Discovering new worlds: fly fishing

If you stop and think about it, there are many separate and complete worlds all around us that are just waiting to be discovered.

So in the next few weeks I will share with you some of the worlds that I have discovered, with the hope that you will be sufficiently interested to discover them for yourself. And I also request that you share some of the worlds you have discovered with the rest of us as well.

Some of my discovered worlds are fly fishing, scuba diving, different forms of music, traveling, white-water rafting, and reading. In the weeks to come, we will be discussing each of those worlds and maybe more. But first on the list is fly fishing.

I consider myself to be an “advanced novice” fly fisherman. Before I got into it, I considered this to be an “elitist” activity that was more trouble than it was worth. But after learning a little bit about it and taking a few fly fishing trips, now I consider it to be one of the most enjoyable and satisfying pastimes I have ever encountered.

The purpose of fly fishing is, of course, to fool the fish into thinking that your offering with a hook hidden in it is their lunch. “Dry” flies are imitations of insects that are found around a body of water searching for food, sometimes crawling on the water or dipping or falling into it. “Wet” flies usually imitate water-born insects as they swim to the surface to emerge as adults before they fly away.

But fish are not dumb. They can see your offering and often detect if it has any flaws. They can also see and hear you and, depending upon the water conditions, they can see your line as well. So you must sneak up on the fish, make your lure look realistic, and make your line inconspicuous.

In addition, fish are generally lazy. They want to gather as much food as they can without expending too much energy along the way. Face the facts, there are not too many calories to be found for a fish in eating a mayfly or caddisfly. So if your fly is too far away, or the fish have to swim too far against the current to get to it, the strike probably will not be made.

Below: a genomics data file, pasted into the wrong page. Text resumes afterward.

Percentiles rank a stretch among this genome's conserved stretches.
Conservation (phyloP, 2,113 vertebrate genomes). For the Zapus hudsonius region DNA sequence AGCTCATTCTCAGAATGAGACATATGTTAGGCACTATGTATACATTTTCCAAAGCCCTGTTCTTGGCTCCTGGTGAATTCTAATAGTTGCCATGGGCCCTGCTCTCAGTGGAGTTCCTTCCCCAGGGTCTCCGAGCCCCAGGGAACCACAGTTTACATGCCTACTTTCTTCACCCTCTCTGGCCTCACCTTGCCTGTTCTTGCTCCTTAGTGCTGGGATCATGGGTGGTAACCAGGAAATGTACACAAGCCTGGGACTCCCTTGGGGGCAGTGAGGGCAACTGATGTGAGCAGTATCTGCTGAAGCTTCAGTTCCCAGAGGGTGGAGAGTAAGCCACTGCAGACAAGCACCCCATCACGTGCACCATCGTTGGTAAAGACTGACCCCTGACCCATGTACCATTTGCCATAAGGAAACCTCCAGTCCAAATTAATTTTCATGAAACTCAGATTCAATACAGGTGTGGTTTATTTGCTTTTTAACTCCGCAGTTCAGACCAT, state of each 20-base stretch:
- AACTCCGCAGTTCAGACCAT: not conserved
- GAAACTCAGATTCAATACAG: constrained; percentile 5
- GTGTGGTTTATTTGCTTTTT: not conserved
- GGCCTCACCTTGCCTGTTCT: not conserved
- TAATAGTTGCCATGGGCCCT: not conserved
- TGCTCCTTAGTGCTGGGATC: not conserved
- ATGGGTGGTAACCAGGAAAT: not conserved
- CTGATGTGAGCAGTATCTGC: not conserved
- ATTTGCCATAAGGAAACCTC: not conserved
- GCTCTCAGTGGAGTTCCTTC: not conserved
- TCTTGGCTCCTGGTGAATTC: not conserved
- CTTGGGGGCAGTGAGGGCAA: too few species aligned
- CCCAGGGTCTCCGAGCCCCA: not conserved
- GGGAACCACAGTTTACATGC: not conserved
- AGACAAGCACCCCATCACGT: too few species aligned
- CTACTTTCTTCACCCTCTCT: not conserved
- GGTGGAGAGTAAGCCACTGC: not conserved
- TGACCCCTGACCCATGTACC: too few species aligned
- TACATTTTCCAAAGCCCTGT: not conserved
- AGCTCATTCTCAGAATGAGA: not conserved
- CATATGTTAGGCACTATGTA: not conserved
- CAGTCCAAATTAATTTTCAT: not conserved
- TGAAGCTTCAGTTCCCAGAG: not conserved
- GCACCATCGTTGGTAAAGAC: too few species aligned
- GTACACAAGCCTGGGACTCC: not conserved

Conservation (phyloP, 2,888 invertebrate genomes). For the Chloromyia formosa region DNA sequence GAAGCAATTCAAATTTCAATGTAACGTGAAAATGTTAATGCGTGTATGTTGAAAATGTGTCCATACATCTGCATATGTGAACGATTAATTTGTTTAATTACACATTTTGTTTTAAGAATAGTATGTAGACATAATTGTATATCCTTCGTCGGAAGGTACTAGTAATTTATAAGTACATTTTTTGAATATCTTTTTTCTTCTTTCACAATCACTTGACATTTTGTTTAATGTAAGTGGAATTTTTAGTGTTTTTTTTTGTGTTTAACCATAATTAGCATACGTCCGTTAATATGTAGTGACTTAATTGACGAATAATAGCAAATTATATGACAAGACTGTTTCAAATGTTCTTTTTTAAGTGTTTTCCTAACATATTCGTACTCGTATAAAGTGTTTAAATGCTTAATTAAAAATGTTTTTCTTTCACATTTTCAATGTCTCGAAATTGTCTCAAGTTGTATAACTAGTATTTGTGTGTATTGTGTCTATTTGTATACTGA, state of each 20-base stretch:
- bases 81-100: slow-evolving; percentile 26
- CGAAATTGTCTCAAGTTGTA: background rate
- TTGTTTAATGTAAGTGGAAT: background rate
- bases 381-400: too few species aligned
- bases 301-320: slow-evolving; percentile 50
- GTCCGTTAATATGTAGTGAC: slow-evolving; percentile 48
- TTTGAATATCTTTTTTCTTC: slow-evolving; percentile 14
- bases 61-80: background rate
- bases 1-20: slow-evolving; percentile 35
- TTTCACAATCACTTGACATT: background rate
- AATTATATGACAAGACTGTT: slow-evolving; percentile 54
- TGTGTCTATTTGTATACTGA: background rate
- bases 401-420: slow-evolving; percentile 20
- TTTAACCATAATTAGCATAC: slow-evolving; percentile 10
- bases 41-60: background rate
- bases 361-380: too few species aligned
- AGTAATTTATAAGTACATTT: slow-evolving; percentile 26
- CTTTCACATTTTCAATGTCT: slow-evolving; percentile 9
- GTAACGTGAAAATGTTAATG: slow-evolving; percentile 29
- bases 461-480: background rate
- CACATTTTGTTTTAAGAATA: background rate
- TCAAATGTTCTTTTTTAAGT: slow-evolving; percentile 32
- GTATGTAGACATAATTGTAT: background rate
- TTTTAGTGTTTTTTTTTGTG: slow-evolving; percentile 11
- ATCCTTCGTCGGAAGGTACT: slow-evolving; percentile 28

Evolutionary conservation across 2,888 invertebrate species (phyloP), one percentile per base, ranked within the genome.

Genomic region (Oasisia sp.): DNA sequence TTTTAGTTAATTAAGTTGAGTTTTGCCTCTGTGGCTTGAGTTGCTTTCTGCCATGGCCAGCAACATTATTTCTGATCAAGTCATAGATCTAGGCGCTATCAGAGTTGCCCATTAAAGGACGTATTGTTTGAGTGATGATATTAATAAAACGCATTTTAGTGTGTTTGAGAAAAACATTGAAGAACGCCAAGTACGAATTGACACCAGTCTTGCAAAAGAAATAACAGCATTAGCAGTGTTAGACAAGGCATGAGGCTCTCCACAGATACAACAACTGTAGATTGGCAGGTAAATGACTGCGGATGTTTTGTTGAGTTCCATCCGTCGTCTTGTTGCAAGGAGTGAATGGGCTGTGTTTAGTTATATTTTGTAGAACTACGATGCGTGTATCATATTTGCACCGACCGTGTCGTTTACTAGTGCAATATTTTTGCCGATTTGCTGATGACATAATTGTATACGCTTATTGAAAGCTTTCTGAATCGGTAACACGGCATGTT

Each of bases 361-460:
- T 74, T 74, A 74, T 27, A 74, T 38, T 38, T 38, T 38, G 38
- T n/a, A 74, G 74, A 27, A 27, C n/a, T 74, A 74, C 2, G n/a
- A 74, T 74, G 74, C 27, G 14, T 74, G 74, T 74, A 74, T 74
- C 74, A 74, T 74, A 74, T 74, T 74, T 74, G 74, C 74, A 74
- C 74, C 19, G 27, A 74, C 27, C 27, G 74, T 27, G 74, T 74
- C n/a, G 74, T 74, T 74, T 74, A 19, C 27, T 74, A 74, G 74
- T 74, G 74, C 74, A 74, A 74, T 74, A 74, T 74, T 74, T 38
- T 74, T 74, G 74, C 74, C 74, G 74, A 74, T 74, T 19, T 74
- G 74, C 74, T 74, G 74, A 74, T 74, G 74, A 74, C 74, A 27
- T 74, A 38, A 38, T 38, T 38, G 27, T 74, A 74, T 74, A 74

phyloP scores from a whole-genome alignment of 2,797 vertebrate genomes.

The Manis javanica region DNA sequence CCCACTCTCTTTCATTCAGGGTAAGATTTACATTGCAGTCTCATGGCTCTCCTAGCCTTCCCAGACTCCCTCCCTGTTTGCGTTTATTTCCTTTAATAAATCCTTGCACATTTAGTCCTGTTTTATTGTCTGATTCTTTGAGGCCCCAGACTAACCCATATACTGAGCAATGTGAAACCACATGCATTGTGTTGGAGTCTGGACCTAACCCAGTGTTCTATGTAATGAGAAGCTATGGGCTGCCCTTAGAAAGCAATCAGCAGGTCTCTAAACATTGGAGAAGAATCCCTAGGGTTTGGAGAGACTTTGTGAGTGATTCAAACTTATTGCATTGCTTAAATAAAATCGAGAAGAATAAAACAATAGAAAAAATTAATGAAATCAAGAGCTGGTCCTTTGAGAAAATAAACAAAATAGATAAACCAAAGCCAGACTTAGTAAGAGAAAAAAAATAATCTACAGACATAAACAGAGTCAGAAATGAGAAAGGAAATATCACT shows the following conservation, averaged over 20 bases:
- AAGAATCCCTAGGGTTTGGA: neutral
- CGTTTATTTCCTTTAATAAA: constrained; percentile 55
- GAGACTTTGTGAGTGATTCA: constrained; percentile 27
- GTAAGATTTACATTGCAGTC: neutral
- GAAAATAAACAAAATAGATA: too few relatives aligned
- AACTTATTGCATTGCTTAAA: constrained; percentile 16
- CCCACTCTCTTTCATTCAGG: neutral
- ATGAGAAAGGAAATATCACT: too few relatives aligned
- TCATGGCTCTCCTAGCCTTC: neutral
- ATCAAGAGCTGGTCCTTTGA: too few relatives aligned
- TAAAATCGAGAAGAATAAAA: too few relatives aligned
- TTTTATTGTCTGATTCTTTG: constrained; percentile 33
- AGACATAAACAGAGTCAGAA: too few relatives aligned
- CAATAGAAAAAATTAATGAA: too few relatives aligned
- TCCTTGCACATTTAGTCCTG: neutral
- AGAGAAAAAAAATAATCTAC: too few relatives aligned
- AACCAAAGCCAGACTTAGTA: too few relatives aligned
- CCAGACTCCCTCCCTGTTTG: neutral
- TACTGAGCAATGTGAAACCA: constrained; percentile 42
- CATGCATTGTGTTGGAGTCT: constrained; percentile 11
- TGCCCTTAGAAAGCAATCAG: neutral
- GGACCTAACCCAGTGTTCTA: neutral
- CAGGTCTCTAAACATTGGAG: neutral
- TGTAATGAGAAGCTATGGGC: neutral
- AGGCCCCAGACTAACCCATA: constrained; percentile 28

So there is a real challenge to fly fishing — and that is just to get the original strike. You will probably be fishing with a barbless hook, so you will be forced to keep some tension on the line or the fish will easily throw the hook. Barbless hooks are used because most good fly fishing is “catch and release,” due to the conviction that “fish are too valuable just to be caught once.” In addition, you will also probably be fishing with low test line, so if you put too much pressure upon it, the line or leader (the tippet) will break.

Furthermore there is a real technique to casting, controlling and positioning your fly. Everything you use is lightweight, so you cannot “force” the fly into the right spot. Instead you must work up to it by a series of practice or “false” casts. But as we have seen, placement is critical. For example, in a river the fish will often be found behind some rocks that will give them relief from the current, but still keep them close enough to the current to see and strike at food as the current washes it by. So the people fishing want to drift their flies in the current, but close to the slower water where the fish are. Similarly, fish will hide under trees or fallen branches to be in cooler water. But it can be hard to cast your lightweight fly into such places. In fact, there have been many times in which I have “caught” more trees on my fishing expeditions than fish.

But in addition to the challenges and excitement, there is also a genuine peace to be found in fly fishing. By definition, when I am standing by or in a river in Colorado, Idaho, the Eastern Sierras, or almost any other venue, I am in a wonderful place.

Furthermore, when I fish I am quiet and left alone with my thoughts, and often at these times I have felt more in harmony and at one with my surroundings than I have ever felt anywhere else. Just the give and take with the river, the trees, the rocks and, yes, the fish can bring a tranquillity that is unmatched.

If you are interested in expanding your horizons to include fly fishing, there are numbers of instructors available almost anywhere, and there are also lots of books to assist you as well. The book I used was “Essential Fly Fishing” by Tom Meade, but there are many others.

In addition, do yourself a favor and read “The River Why,” which is a novel by David James Duncan. This is actually one of the funniest books I have ever read, and it will also give you a good understanding and appreciation of fly fishing.

So I hope you open your thoughts to fly fishing, and I invite you to share your experiences with the rest of us. It really is a separate world that is different, exciting, challenging, tranquil and satisfying. And it is one that I am deeply blessed and grateful to have encountered.

Judge Jim Gray (Ret.)